The other thing to think about is whether you would like to have a thong style sandal or one that simply crosses over the top of the foot. The thong style gives you the comfort of being able to hold the sandal in place simply because of how the thong goes in between your toes. This will require less straps and securing straps in the rest of the shoe. The majority of cheap price sandals are made without a thong as these are more considered to be used in beach shoes rather than in a proper shoe that can be worn in more formal settings. You will need to decide on how casual your look is to decide if the thong is a look that you can support or it is something that you're going to want to save for when you're headed to the beach.
It was only two years ago that Acronym released its first Presto with Nike, even though it feels like a generation ago in terms of sneaker releases. Predating the Off-White collection, the remix that Acronym brought to the Presto was a big surprise—at that point Nike very rarely let collaborators edit its silhouettes. It was a shot across the bow for traditionalists, and caused a well-deserved fervor. This year they followed up the partnership with a trio of Prestos that played with pattern as much as texture, and color as much as expectations. We don't think the 2018 pairs quite live up to the 2016 pairs, but they're still a welcome addition to 2018's list.
Kendrick Lamar moving from Reebok to Nike was a natural because Nike gave him the Cortez, and nary has a combination of sneaker and artist felt more seamless. Kendrick used the opportunity to put out a series of colorways inspired by his music and evolving identity, offering a range of aesthetics. The Cortez Kenny III is the best one yet. Black, white, and red play off classic sneaker colorways, but Lamar injected the sneakers with details like Chinese characters embroidered into the toe and "BET IT BACK" printed on the tongue ribbon. It's a brilliant pairing.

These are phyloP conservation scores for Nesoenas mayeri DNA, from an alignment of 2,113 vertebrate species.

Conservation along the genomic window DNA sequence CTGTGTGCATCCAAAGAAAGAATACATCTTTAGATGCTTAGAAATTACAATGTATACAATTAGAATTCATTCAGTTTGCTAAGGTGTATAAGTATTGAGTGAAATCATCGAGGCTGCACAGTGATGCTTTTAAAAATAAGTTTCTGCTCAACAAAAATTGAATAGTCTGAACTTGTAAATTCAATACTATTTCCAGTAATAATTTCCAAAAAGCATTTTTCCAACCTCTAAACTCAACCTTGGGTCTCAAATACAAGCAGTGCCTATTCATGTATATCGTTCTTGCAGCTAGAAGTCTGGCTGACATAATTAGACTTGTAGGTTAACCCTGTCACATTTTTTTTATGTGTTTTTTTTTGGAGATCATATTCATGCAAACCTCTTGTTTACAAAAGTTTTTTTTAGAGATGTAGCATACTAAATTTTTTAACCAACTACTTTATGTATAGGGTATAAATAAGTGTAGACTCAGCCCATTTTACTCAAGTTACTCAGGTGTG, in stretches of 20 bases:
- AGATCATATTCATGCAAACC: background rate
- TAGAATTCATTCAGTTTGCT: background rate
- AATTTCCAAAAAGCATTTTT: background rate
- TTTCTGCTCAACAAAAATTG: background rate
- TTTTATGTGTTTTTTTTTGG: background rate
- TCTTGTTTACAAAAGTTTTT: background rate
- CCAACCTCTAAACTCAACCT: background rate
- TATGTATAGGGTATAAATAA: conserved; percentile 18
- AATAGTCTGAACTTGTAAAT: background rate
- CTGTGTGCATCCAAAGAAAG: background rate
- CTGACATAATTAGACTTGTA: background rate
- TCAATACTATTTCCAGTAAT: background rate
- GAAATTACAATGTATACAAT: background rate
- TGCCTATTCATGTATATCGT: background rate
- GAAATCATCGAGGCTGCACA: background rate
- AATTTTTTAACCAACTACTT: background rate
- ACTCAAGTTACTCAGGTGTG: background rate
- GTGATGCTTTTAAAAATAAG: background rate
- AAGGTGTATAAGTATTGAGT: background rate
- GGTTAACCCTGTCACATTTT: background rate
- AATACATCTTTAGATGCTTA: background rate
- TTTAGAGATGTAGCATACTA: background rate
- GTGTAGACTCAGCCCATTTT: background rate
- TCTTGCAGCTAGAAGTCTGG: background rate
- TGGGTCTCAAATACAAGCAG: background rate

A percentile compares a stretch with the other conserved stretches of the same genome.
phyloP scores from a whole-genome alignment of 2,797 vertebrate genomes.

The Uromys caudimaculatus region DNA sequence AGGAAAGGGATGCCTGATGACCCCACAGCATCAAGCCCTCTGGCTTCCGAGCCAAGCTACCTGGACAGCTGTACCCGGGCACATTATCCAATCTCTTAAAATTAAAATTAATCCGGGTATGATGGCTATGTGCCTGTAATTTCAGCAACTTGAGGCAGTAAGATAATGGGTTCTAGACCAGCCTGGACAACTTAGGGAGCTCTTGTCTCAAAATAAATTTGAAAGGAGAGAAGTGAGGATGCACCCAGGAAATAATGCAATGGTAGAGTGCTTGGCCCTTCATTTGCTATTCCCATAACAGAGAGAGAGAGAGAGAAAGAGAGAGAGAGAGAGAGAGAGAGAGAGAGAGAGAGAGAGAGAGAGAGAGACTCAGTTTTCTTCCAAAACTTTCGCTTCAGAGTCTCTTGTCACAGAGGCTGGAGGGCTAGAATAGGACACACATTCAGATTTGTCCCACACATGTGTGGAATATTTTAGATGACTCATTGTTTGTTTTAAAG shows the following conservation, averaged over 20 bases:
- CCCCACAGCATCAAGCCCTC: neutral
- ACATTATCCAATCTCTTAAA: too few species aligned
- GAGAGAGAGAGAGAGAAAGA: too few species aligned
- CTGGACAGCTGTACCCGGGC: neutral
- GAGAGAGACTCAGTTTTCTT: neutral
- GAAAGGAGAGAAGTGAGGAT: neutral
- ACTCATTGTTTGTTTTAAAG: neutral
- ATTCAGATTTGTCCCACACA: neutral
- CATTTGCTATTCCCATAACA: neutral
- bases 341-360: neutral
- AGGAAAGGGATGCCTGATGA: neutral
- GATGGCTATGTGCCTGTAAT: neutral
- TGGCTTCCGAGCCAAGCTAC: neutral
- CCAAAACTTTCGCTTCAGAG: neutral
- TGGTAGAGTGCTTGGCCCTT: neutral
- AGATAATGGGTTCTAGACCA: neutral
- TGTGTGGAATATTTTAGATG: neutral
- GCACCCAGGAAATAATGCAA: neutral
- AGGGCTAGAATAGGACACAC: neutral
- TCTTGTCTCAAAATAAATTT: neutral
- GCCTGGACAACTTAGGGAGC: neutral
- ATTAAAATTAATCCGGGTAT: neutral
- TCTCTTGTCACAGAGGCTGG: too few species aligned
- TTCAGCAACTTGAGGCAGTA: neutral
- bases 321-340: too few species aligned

We actually put Louis Vuitton's Archlight on our list for 2017 and the shoe didn't even drop that year. At the time we put it on our list the name hadn't been made public and all we saw were pictures. Now that we've had a year to see the shoe in action, it's good enough to make the list again (this time it's at least it’s official). The Archlight is a truly amazing in sneaker design for a few reasons, but the biggest is the most obvious: the sole. At a time when heavy, chunky soles are in vogue, Louis Vuitton has created a sole that plays with the eye to different ends: This was all about reshaping the perception of the foot and making it far more dynamic. And it works. For reconfiguring how we see our own biology, the Archlight is definitely one of the best of the year.
2018 can boast some truly innovative steps in sneaker design, and the DMX Fusion 1 from Reebok and Pyer Moss is squarely in the pantheon of that arena. The silhouette itself is like a dozen other sock runners, but the lacing system is almost mind-boggling. The laces start at the very toe and help inform the shape of the vamp as they pull back to the quarter. Once at the quarter they crisscross a few times through loops, which are rigged so low on the shoe, they're almost at the sole. The laces then wrap around the heel before coming back to the tongue for closure with a lacelock. It's a complicated but refreshing system, and it opens the door for a lot of customization.